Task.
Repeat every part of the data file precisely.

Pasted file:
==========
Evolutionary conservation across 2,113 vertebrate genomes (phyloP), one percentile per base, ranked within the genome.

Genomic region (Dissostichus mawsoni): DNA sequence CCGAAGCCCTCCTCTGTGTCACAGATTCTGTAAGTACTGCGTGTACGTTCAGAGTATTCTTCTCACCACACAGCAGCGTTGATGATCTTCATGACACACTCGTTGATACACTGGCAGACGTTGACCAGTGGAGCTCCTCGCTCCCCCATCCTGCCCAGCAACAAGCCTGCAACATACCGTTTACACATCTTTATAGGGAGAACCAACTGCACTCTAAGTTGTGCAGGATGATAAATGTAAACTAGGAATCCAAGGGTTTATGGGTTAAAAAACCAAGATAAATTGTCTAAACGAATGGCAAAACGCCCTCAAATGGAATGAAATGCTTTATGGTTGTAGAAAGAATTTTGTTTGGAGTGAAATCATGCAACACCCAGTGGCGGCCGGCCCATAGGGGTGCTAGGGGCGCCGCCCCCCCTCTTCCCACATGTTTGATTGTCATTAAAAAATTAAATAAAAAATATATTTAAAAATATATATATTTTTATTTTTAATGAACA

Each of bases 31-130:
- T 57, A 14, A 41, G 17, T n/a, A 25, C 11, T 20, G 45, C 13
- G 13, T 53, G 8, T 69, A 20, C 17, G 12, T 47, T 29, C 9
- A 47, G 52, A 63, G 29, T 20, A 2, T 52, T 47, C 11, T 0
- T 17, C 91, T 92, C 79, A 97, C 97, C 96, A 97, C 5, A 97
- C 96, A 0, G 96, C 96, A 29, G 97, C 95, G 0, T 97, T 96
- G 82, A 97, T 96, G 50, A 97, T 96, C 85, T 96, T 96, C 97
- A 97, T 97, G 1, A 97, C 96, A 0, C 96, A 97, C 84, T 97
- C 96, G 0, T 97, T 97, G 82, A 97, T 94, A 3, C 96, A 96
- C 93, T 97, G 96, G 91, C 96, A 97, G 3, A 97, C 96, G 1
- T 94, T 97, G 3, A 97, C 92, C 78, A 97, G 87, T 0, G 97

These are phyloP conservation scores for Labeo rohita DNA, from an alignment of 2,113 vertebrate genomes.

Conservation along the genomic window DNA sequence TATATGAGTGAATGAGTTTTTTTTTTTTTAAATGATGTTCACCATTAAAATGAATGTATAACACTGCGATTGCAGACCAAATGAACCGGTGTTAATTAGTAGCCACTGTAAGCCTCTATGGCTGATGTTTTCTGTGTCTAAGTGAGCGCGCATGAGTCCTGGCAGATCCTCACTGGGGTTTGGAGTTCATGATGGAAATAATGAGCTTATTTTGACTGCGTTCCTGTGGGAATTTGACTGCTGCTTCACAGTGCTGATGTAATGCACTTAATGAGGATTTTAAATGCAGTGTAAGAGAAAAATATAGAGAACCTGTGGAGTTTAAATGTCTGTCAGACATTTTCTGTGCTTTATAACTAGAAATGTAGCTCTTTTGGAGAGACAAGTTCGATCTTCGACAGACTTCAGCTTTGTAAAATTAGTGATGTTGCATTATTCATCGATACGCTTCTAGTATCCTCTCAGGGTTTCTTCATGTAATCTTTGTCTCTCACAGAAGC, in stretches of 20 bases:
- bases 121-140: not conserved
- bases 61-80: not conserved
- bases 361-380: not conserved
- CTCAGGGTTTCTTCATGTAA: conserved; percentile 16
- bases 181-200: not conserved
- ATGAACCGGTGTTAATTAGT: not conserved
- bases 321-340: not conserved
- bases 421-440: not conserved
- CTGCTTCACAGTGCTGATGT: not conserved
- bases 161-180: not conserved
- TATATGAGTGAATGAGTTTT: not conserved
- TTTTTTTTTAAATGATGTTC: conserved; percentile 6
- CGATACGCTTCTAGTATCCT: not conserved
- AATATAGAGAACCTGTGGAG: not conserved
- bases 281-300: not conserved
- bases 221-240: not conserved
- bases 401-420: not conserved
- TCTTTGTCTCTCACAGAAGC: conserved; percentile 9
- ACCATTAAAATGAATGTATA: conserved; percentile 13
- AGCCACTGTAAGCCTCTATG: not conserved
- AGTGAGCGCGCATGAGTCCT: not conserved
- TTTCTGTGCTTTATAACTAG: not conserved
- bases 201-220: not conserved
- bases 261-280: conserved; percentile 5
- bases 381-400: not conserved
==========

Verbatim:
Evolutionary conservation across 2,113 vertebrate genomes (phyloP), one percentile per base, ranked within the genome.

Genomic region (Dissostichus mawsoni): DNA sequence CCGAAGCCCTCCTCTGTGTCACAGATTCTGTAAGTACTGCGTGTACGTTCAGAGTATTCTTCTCACCACACAGCAGCGTTGATGATCTTCATGACACACTCGTTGATACACTGGCAGACGTTGACCAGTGGAGCTCCTCGCTCCCCCATCCTGCCCAGCAACAAGCCTGCAACATACCGTTTACACATCTTTATAGGGAGAACCAACTGCACTCTAAGTTGTGCAGGATGATAAATGTAAACTAGGAATCCAAGGGTTTATGGGTTAAAAAACCAAGATAAATTGTCTAAACGAATGGCAAAACGCCCTCAAATGGAATGAAATGCTTTATGGTTGTAGAAAGAATTTTGTTTGGAGTGAAATCATGCAACACCCAGTGGCGGCCGGCCCATAGGGGTGCTAGGGGCGCCGCCCCCCCTCTTCCCACATGTTTGATTGTCATTAAAAAATTAAATAAAAAATATATTTAAAAATATATATATTTTTATTTTTAATGAACA

Each of bases 31-130:
- T 57, A 14, A 41, G 17, T n/a, A 25, C 11, T 20, G 45, C 13
- G 13, T 53, G 8, T 69, A 20, C 17, G 12, T 47, T 29, C 9
- A 47, G 52, A 63, G 29, T 20, A 2, T 52, T 47, C 11, T 0
- T 17, C 91, T 92, C 79, A 97, C 97, C 96, A 97, C 5, A 97
- C 96, A 0, G 96, C 96, A 29, G 97, C 95, G 0, T 97, T 96
- G 82, A 97, T 96, G 50, A 97, T 96, C 85, T 96, T 96, C 97
- A 97, T 97, G 1, A 97, C 96, A 0, C 96, A 97, C 84, T 97
- C 96, G 0, T 97, T 97, G 82, A 97, T 94, A 3, C 96, A 96
- C 93, T 97, G 96, G 91, C 96, A 97, G 3, A 97, C 96, G 1
- T 94, T 97, G 3, A 97, C 92, C 78, A 97, G 87, T 0, G 97

These are phyloP conservation scores for Labeo rohita DNA, from an alignment of 2,113 vertebrate genomes.

Conservation along the genomic window DNA sequence TATATGAGTGAATGAGTTTTTTTTTTTTTAAATGATGTTCACCATTAAAATGAATGTATAACACTGCGATTGCAGACCAAATGAACCGGTGTTAATTAGTAGCCACTGTAAGCCTCTATGGCTGATGTTTTCTGTGTCTAAGTGAGCGCGCATGAGTCCTGGCAGATCCTCACTGGGGTTTGGAGTTCATGATGGAAATAATGAGCTTATTTTGACTGCGTTCCTGTGGGAATTTGACTGCTGCTTCACAGTGCTGATGTAATGCACTTAATGAGGATTTTAAATGCAGTGTAAGAGAAAAATATAGAGAACCTGTGGAGTTTAAATGTCTGTCAGACATTTTCTGTGCTTTATAACTAGAAATGTAGCTCTTTTGGAGAGACAAGTTCGATCTTCGACAGACTTCAGCTTTGTAAAATTAGTGATGTTGCATTATTCATCGATACGCTTCTAGTATCCTCTCAGGGTTTCTTCATGTAATCTTTGTCTCTCACAGAAGC, in stretches of 20 bases:
- bases 121-140: not conserved
- bases 61-80: not conserved
- bases 361-380: not conserved
- CTCAGGGTTTCTTCATGTAA: conserved; percentile 16
- bases 181-200: not conserved
- ATGAACCGGTGTTAATTAGT: not conserved
- bases 321-340: not conserved
- bases 421-440: not conserved
- CTGCTTCACAGTGCTGATGT: not conserved
- bases 161-180: not conserved
- TATATGAGTGAATGAGTTTT: not conserved
- TTTTTTTTTAAATGATGTTC: conserved; percentile 6
- CGATACGCTTCTAGTATCCT: not conserved
- AATATAGAGAACCTGTGGAG: not conserved
- bases 281-300: not conserved
- bases 221-240: not conserved
- bases 401-420: not conserved
- TCTTTGTCTCTCACAGAAGC: conserved; percentile 9
- ACCATTAAAATGAATGTATA: conserved; percentile 13
- AGCCACTGTAAGCCTCTATG: not conserved
- AGTGAGCGCGCATGAGTCCT: not conserved
- TTTCTGTGCTTTATAACTAG: not conserved
- bases 201-220: not conserved
- bases 261-280: conserved; percentile 5
- bases 381-400: not conserved